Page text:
Remember that model of the Earth’s layers — a big orb with clean divisions throughout — you learned about in high school? It turns out the reality of the situation is a whole lot messier.
The Earth’s core has been leaking into other layers of the planet for the past 2.5 billion years, reports Live Science. It turns out that tungsten from the core has been filtering out into the mantle, occasionally even migrating farther out into the surface of the Earth’s crust. Aside from revealing that the Earth has some bad plumbing, it’s also the first indication that the inner layers of our planet swap materials.
A team of scientists from the U.S., Canada, France, and Australia found that the ratio of tungsten and hafnium found in minerals from the core and mantle have shifted by 200 parts per million, according to research published last month in the journal Geochemical Perspective Letters last month.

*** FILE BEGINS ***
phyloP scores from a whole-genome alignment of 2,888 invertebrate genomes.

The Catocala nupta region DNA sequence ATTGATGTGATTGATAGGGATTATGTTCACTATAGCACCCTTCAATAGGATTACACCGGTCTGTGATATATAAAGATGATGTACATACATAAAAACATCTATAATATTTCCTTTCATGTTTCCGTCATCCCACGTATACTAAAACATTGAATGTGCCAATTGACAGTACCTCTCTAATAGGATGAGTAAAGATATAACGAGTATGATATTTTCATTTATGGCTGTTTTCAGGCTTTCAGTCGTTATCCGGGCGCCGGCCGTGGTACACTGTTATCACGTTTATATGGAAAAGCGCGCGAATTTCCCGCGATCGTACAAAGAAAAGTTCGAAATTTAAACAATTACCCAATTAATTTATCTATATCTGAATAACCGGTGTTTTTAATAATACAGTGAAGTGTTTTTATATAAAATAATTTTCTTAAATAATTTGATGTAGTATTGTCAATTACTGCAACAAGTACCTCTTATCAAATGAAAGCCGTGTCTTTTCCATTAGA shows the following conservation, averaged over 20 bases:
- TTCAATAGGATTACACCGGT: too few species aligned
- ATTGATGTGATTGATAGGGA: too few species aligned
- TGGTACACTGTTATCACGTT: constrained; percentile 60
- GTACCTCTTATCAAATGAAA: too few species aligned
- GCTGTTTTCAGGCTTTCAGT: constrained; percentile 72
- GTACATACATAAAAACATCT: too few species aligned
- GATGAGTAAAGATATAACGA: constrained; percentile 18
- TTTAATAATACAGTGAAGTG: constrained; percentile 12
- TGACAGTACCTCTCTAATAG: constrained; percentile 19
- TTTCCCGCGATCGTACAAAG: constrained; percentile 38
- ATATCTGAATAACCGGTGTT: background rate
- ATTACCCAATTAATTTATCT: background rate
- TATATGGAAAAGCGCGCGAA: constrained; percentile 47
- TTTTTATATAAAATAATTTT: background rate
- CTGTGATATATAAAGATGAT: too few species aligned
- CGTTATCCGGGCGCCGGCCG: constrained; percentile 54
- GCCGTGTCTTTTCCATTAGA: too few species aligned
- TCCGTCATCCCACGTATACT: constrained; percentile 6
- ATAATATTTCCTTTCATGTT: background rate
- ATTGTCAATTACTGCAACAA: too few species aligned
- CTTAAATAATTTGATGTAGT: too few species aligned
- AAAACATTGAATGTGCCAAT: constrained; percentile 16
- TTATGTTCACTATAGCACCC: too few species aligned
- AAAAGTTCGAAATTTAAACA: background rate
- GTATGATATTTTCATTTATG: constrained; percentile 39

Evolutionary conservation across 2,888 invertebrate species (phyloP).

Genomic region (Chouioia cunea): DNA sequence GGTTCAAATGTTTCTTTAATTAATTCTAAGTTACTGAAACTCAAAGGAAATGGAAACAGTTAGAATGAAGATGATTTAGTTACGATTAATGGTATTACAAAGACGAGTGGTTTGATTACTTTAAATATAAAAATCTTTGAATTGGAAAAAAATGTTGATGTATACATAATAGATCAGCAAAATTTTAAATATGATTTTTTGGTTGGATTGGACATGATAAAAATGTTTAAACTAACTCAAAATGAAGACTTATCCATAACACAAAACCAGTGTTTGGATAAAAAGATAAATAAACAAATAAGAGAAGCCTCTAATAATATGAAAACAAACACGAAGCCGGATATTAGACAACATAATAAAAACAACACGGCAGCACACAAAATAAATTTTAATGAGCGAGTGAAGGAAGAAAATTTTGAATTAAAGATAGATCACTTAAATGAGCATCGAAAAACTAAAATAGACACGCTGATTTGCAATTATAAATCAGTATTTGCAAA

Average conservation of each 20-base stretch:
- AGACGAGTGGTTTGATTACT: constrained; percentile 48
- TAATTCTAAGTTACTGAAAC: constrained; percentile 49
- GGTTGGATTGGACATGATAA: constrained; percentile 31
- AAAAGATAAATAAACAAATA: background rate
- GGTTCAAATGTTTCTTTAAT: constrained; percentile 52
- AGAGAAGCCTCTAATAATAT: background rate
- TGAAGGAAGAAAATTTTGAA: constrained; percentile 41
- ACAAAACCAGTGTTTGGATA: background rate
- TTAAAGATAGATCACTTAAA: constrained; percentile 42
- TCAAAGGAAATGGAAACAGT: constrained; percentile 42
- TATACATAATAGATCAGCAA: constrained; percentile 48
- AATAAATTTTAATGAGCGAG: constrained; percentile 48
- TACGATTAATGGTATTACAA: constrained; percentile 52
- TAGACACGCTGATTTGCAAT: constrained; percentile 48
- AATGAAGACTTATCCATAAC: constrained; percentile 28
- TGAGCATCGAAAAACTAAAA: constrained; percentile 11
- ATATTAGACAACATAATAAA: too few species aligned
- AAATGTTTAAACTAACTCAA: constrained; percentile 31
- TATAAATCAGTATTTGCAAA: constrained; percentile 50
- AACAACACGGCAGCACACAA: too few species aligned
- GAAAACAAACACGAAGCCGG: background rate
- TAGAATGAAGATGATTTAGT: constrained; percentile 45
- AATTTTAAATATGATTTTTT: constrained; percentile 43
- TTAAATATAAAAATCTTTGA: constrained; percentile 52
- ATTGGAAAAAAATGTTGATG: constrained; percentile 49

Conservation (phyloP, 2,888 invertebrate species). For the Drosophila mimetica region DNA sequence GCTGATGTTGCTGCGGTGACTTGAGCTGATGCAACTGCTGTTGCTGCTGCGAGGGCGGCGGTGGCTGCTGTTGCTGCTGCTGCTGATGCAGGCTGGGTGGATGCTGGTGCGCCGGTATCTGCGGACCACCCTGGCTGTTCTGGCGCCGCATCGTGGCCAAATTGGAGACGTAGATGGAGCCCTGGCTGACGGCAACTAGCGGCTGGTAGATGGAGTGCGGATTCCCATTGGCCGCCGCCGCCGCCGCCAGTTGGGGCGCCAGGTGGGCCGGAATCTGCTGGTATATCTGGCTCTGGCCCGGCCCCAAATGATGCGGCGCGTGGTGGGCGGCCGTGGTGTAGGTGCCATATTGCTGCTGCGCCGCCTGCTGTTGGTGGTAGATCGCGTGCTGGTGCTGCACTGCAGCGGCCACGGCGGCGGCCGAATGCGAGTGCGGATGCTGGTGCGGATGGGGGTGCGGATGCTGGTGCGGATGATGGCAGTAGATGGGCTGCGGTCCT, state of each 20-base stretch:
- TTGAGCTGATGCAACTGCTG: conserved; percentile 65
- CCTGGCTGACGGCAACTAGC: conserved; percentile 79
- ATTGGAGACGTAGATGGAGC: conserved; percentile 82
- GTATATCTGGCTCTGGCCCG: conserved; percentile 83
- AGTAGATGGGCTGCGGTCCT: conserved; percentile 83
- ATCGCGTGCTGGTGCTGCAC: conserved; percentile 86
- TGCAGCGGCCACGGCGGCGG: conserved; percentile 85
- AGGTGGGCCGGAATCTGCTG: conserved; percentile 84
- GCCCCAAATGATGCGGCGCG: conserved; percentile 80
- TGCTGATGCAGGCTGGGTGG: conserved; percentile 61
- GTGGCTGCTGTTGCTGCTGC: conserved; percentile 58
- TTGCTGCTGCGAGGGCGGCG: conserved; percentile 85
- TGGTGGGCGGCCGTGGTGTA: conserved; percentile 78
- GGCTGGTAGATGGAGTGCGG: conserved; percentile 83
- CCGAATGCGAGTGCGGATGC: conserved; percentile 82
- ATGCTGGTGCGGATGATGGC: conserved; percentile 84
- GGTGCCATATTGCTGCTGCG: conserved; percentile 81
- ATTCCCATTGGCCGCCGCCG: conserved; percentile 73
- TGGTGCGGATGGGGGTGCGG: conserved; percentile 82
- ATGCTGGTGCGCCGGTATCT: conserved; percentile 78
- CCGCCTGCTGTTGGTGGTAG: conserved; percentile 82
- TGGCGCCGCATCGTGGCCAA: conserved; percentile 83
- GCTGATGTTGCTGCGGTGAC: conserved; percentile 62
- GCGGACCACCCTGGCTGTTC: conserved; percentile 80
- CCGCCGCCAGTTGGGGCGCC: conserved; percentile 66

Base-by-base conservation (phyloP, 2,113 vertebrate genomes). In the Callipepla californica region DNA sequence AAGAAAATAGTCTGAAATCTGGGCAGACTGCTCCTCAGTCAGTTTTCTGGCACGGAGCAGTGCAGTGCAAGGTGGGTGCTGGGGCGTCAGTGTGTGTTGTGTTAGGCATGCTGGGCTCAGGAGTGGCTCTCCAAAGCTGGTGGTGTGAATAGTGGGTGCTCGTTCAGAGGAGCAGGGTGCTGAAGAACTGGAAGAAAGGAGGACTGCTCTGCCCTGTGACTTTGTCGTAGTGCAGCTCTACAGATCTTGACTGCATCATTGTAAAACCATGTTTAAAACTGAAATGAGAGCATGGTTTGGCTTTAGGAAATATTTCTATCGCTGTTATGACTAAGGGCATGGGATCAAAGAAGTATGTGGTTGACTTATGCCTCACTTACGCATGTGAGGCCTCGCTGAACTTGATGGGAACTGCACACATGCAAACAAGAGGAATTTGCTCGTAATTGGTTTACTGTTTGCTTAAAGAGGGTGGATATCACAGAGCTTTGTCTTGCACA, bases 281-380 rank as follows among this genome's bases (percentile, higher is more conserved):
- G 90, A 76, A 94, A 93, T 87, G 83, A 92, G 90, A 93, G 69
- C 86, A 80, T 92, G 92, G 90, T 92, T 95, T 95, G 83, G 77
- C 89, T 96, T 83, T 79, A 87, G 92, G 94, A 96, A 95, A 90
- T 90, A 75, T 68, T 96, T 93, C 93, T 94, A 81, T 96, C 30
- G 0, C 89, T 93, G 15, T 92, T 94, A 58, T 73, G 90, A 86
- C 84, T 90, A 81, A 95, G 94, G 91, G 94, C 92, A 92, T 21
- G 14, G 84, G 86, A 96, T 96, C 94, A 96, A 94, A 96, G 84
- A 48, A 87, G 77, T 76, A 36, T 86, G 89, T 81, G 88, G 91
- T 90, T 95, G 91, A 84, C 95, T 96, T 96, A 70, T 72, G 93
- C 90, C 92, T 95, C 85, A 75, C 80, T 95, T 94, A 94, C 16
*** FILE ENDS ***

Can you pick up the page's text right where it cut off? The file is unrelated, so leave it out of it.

The scientists aren’t sure why the core is leaking, per Live Science, though in an essay published in The Conversation last week the researchers suggested two possible explanations related to plate tectonics or changes that occurred as the Earth initially formed.
As they explore the phenomenon, the scientists wrote in The Conversation that their “our new results could tell us something about the evolution of the core, including the origin of Earth’s magnetic field.”
READ MORE: Earth’s Core Has Been Leaking for 2.5 Billion Years and Geologists Don’t Know Why [Live Science]
More on planetary plumbing: New Research: The Oceans Are Slowly Leaking Into the Earth